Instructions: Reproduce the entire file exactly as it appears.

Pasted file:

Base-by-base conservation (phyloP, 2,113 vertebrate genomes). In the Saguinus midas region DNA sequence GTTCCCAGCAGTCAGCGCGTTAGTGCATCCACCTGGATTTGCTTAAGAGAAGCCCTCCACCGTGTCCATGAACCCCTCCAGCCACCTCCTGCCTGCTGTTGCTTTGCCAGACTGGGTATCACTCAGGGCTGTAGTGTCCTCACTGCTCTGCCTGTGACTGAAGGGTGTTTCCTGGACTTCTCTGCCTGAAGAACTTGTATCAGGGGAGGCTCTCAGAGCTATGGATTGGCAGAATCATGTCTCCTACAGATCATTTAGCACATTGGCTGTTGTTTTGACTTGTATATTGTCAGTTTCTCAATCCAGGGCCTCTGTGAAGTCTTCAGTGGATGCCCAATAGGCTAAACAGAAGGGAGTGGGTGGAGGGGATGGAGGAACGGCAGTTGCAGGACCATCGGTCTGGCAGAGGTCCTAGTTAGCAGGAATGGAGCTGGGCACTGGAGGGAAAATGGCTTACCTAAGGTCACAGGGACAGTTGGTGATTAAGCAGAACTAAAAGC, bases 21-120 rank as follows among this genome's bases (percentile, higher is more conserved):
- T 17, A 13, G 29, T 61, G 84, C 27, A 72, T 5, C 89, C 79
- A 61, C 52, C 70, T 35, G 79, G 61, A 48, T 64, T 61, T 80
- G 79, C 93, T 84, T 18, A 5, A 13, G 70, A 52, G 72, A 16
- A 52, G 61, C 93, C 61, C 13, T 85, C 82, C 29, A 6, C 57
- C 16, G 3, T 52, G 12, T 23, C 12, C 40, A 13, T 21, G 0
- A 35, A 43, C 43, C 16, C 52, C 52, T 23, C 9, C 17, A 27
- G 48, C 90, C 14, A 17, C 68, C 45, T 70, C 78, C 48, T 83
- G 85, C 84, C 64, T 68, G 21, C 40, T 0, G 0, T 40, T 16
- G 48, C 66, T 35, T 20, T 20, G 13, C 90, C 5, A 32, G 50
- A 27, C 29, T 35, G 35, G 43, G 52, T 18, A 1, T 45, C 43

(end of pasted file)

Base-by-base conservation (phyloP, 2,113 vertebrate genomes). In the Saguinus midas region DNA sequence GTTCCCAGCAGTCAGCGCGTTAGTGCATCCACCTGGATTTGCTTAAGAGAAGCCCTCCACCGTGTCCATGAACCCCTCCAGCCACCTCCTGCCTGCTGTTGCTTTGCCAGACTGGGTATCACTCAGGGCTGTAGTGTCCTCACTGCTCTGCCTGTGACTGAAGGGTGTTTCCTGGACTTCTCTGCCTGAAGAACTTGTATCAGGGGAGGCTCTCAGAGCTATGGATTGGCAGAATCATGTCTCCTACAGATCATTTAGCACATTGGCTGTTGTTTTGACTTGTATATTGTCAGTTTCTCAATCCAGGGCCTCTGTGAAGTCTTCAGTGGATGCCCAATAGGCTAAACAGAAGGGAGTGGGTGGAGGGGATGGAGGAACGGCAGTTGCAGGACCATCGGTCTGGCAGAGGTCCTAGTTAGCAGGAATGGAGCTGGGCACTGGAGGGAAAATGGCTTACCTAAGGTCACAGGGACAGTTGGTGATTAAGCAGAACTAAAAGC, bases 21-120 rank as follows among this genome's bases (percentile, higher is more conserved):
- T 17, A 13, G 29, T 61, G 84, C 27, A 72, T 5, C 89, C 79
- A 61, C 52, C 70, T 35, G 79, G 61, A 48, T 64, T 61, T 80
- G 79, C 93, T 84, T 18, A 5, A 13, G 70, A 52, G 72, A 16
- A 52, G 61, C 93, C 61, C 13, T 85, C 82, C 29, A 6, C 57
- C 16, G 3, T 52, G 12, T 23, C 12, C 40, A 13, T 21, G 0
- A 35, A 43, C 43, C 16, C 52, C 52, T 23, C 9, C 17, A 27
- G 48, C 90, C 14, A 17, C 68, C 45, T 70, C 78, C 48, T 83
- G 85, C 84, C 64, T 68, G 21, C 40, T 0, G 0, T 40, T 16
- G 48, C 66, T 35, T 20, T 20, G 13, C 90, C 5, A 32, G 50
- A 27, C 29, T 35, G 35, G 43, G 52, T 18, A 1, T 45, C 43